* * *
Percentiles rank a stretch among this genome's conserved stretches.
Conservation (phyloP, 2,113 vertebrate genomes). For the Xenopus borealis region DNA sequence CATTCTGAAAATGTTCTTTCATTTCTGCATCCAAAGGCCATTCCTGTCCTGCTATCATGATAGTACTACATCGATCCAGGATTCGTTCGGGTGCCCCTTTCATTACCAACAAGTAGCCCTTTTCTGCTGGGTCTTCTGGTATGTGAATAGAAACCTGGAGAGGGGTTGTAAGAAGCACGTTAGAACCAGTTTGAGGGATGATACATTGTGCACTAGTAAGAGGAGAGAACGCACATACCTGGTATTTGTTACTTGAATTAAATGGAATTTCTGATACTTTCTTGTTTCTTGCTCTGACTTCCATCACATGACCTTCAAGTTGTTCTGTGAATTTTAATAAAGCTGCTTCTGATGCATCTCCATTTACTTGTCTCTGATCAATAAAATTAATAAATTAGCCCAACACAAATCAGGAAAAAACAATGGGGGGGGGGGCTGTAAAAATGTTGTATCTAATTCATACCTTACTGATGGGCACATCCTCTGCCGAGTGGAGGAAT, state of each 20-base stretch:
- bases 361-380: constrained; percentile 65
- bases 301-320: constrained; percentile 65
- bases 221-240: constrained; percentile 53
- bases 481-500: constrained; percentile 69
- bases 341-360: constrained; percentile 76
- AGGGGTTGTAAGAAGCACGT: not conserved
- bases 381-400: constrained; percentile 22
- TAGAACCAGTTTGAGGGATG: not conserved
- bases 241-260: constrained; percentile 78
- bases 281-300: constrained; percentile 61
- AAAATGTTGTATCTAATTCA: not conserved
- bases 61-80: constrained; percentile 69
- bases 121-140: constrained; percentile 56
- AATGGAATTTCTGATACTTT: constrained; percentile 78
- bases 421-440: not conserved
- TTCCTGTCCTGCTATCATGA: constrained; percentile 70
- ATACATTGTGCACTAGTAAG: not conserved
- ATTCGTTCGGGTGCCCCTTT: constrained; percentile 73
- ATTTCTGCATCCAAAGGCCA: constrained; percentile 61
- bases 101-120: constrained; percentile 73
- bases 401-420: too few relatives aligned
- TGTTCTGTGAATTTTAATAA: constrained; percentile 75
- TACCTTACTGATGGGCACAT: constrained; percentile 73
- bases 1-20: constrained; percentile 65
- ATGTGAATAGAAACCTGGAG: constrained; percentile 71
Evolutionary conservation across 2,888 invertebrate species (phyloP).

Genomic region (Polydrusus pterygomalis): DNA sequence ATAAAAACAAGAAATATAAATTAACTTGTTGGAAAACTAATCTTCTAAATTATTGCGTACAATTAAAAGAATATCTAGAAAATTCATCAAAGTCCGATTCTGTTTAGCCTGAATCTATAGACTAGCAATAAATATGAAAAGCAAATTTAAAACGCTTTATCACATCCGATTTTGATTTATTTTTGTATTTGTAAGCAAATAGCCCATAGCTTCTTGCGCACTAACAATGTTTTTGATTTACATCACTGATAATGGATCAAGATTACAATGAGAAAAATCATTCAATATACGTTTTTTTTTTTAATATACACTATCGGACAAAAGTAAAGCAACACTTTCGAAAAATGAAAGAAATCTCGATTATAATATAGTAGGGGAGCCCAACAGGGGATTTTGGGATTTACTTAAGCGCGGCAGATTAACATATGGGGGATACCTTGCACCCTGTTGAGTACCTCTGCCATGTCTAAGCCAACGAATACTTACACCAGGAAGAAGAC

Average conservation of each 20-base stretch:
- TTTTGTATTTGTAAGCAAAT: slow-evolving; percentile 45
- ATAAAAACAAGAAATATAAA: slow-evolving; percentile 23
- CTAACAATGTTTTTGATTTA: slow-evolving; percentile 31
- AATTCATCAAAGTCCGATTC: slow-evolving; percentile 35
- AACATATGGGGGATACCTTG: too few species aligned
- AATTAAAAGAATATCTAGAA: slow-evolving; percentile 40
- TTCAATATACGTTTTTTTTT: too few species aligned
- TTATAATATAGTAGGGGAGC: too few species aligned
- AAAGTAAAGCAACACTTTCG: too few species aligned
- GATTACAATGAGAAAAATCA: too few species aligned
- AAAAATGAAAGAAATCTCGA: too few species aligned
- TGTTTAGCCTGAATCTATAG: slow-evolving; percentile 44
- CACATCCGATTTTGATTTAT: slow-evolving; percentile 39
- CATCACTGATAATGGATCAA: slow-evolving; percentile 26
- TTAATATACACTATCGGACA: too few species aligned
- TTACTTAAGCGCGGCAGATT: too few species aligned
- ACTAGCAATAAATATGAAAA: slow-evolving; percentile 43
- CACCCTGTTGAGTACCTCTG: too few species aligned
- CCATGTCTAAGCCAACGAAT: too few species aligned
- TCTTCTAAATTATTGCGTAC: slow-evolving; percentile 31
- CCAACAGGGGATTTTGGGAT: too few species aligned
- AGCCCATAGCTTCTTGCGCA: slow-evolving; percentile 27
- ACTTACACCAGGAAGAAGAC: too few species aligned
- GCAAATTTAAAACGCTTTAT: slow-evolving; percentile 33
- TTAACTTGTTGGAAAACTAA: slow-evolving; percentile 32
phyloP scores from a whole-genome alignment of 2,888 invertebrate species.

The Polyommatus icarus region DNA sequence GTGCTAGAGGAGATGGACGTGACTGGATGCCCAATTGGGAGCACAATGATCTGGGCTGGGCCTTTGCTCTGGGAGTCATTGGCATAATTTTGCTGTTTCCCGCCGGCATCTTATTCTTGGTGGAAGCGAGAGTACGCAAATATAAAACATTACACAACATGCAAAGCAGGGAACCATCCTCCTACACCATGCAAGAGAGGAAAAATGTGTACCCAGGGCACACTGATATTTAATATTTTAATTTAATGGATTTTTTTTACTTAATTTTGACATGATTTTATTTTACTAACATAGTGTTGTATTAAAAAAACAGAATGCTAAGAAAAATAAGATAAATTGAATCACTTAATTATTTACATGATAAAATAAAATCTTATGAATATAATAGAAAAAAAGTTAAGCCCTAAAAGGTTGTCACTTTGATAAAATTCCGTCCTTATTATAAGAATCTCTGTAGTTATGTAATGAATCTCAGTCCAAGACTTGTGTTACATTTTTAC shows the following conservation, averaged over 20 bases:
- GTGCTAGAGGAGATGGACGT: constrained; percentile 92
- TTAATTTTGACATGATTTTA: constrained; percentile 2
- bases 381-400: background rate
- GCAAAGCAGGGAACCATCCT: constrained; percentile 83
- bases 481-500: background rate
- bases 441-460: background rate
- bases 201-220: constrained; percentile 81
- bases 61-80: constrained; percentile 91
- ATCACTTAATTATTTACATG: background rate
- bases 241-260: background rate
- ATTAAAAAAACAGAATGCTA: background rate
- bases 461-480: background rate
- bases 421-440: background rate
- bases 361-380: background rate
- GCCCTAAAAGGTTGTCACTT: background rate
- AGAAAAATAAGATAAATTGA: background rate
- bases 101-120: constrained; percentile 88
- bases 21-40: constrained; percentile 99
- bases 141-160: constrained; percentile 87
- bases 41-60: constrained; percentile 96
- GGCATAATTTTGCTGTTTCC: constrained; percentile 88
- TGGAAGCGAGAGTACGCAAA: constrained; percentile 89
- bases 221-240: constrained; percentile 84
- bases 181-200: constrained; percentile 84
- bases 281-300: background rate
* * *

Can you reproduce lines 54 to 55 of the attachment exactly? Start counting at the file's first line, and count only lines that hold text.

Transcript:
- GCAAATTTAAAACGCTTTAT: slow-evolving; percentile 33
- TTAACTTGTTGGAAAACTAA: slow-evolving; percentile 32